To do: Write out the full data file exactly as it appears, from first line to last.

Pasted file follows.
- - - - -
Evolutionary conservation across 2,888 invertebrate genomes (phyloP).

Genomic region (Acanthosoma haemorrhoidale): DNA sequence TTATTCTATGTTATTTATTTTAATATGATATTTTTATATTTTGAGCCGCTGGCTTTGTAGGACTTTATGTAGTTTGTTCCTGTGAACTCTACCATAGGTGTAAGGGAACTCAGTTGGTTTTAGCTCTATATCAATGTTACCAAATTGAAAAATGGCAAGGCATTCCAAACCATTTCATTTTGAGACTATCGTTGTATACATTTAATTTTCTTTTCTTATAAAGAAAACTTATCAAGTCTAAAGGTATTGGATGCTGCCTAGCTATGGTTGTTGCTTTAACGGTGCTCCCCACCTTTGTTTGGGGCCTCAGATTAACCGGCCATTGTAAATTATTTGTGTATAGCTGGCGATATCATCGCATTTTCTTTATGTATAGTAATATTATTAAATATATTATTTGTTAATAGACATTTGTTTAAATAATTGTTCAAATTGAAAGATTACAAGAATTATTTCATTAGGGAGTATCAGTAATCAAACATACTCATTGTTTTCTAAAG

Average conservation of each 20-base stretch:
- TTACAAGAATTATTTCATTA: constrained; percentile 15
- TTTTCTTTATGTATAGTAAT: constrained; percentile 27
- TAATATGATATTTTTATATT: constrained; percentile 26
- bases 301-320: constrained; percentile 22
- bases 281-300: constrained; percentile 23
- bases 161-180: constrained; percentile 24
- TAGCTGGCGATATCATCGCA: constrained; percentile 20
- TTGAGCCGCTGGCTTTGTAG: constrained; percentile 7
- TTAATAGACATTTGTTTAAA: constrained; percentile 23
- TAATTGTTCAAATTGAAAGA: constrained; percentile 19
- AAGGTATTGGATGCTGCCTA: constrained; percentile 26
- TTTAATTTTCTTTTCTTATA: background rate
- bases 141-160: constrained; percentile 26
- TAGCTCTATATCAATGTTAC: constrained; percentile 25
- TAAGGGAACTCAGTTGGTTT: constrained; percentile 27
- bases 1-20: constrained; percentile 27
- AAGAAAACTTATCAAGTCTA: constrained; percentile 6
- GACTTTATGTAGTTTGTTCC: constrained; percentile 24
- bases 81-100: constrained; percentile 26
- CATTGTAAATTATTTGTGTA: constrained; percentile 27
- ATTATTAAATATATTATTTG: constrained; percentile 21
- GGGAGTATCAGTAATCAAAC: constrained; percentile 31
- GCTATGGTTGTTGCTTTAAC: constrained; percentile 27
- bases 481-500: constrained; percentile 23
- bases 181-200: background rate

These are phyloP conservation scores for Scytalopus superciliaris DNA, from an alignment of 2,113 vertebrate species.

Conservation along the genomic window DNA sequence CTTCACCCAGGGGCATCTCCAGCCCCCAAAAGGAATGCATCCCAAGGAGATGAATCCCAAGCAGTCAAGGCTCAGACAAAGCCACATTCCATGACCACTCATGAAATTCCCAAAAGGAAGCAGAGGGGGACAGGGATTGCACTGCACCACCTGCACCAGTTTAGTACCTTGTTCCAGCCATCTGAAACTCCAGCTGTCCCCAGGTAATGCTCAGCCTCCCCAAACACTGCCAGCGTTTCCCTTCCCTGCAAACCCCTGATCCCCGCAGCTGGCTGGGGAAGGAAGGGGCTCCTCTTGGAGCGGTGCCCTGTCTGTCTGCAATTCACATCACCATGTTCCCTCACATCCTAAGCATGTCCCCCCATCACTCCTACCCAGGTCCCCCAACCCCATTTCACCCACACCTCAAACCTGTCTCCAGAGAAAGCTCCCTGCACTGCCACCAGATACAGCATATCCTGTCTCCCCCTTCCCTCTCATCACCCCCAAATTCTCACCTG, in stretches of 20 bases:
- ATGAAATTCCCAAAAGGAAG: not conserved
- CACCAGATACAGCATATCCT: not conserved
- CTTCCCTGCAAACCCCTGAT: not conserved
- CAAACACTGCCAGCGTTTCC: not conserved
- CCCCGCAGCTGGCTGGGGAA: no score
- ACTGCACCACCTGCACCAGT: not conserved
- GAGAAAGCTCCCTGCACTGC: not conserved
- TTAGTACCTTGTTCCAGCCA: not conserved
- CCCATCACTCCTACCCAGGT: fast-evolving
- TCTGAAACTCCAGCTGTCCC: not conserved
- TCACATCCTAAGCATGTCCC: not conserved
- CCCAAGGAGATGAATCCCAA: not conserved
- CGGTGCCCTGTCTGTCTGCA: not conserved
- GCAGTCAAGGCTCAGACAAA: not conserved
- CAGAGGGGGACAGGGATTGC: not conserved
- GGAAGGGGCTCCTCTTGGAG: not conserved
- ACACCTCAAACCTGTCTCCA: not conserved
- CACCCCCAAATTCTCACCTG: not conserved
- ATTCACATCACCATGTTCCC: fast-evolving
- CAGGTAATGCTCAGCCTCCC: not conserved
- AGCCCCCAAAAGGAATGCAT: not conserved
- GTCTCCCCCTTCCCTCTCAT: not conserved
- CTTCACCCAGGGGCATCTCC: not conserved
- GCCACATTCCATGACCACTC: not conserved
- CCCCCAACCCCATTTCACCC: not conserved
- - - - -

Evolutionary conservation across 2,888 invertebrate genomes (phyloP).

Genomic region (Acanthosoma haemorrhoidale): DNA sequence TTATTCTATGTTATTTATTTTAATATGATATTTTTATATTTTGAGCCGCTGGCTTTGTAGGACTTTATGTAGTTTGTTCCTGTGAACTCTACCATAGGTGTAAGGGAACTCAGTTGGTTTTAGCTCTATATCAATGTTACCAAATTGAAAAATGGCAAGGCATTCCAAACCATTTCATTTTGAGACTATCGTTGTATACATTTAATTTTCTTTTCTTATAAAGAAAACTTATCAAGTCTAAAGGTATTGGATGCTGCCTAGCTATGGTTGTTGCTTTAACGGTGCTCCCCACCTTTGTTTGGGGCCTCAGATTAACCGGCCATTGTAAATTATTTGTGTATAGCTGGCGATATCATCGCATTTTCTTTATGTATAGTAATATTATTAAATATATTATTTGTTAATAGACATTTGTTTAAATAATTGTTCAAATTGAAAGATTACAAGAATTATTTCATTAGGGAGTATCAGTAATCAAACATACTCATTGTTTTCTAAAG

Average conservation of each 20-base stretch:
- TTACAAGAATTATTTCATTA: constrained; percentile 15
- TTTTCTTTATGTATAGTAAT: constrained; percentile 27
- TAATATGATATTTTTATATT: constrained; percentile 26
- bases 301-320: constrained; percentile 22
- bases 281-300: constrained; percentile 23
- bases 161-180: constrained; percentile 24
- TAGCTGGCGATATCATCGCA: constrained; percentile 20
- TTGAGCCGCTGGCTTTGTAG: constrained; percentile 7
- TTAATAGACATTTGTTTAAA: constrained; percentile 23
- TAATTGTTCAAATTGAAAGA: constrained; percentile 19
- AAGGTATTGGATGCTGCCTA: constrained; percentile 26
- TTTAATTTTCTTTTCTTATA: background rate
- bases 141-160: constrained; percentile 26
- TAGCTCTATATCAATGTTAC: constrained; percentile 25
- TAAGGGAACTCAGTTGGTTT: constrained; percentile 27
- bases 1-20: constrained; percentile 27
- AAGAAAACTTATCAAGTCTA: constrained; percentile 6
- GACTTTATGTAGTTTGTTCC: constrained; percentile 24
- bases 81-100: constrained; percentile 26
- CATTGTAAATTATTTGTGTA: constrained; percentile 27
- ATTATTAAATATATTATTTG: constrained; percentile 21
- GGGAGTATCAGTAATCAAAC: constrained; percentile 31
- GCTATGGTTGTTGCTTTAAC: constrained; percentile 27
- bases 481-500: constrained; percentile 23
- bases 181-200: background rate

These are phyloP conservation scores for Scytalopus superciliaris DNA, from an alignment of 2,113 vertebrate species.

Conservation along the genomic window DNA sequence CTTCACCCAGGGGCATCTCCAGCCCCCAAAAGGAATGCATCCCAAGGAGATGAATCCCAAGCAGTCAAGGCTCAGACAAAGCCACATTCCATGACCACTCATGAAATTCCCAAAAGGAAGCAGAGGGGGACAGGGATTGCACTGCACCACCTGCACCAGTTTAGTACCTTGTTCCAGCCATCTGAAACTCCAGCTGTCCCCAGGTAATGCTCAGCCTCCCCAAACACTGCCAGCGTTTCCCTTCCCTGCAAACCCCTGATCCCCGCAGCTGGCTGGGGAAGGAAGGGGCTCCTCTTGGAGCGGTGCCCTGTCTGTCTGCAATTCACATCACCATGTTCCCTCACATCCTAAGCATGTCCCCCCATCACTCCTACCCAGGTCCCCCAACCCCATTTCACCCACACCTCAAACCTGTCTCCAGAGAAAGCTCCCTGCACTGCCACCAGATACAGCATATCCTGTCTCCCCCTTCCCTCTCATCACCCCCAAATTCTCACCTG, in stretches of 20 bases:
- ATGAAATTCCCAAAAGGAAG: not conserved
- CACCAGATACAGCATATCCT: not conserved
- CTTCCCTGCAAACCCCTGAT: not conserved
- CAAACACTGCCAGCGTTTCC: not conserved
- CCCCGCAGCTGGCTGGGGAA: no score
- ACTGCACCACCTGCACCAGT: not conserved
- GAGAAAGCTCCCTGCACTGC: not conserved
- TTAGTACCTTGTTCCAGCCA: not conserved
- CCCATCACTCCTACCCAGGT: fast-evolving
- TCTGAAACTCCAGCTGTCCC: not conserved
- TCACATCCTAAGCATGTCCC: not conserved
- CCCAAGGAGATGAATCCCAA: not conserved
- CGGTGCCCTGTCTGTCTGCA: not conserved
- GCAGTCAAGGCTCAGACAAA: not conserved
- CAGAGGGGGACAGGGATTGC: not conserved
- GGAAGGGGCTCCTCTTGGAG: not conserved
- ACACCTCAAACCTGTCTCCA: not conserved
- CACCCCCAAATTCTCACCTG: not conserved
- ATTCACATCACCATGTTCCC: fast-evolving
- CAGGTAATGCTCAGCCTCCC: not conserved
- AGCCCCCAAAAGGAATGCAT: not conserved
- GTCTCCCCCTTCCCTCTCAT: not conserved
- CTTCACCCAGGGGCATCTCC: not conserved
- GCCACATTCCATGACCACTC: not conserved
- CCCCCAACCCCATTTCACCC: not conserved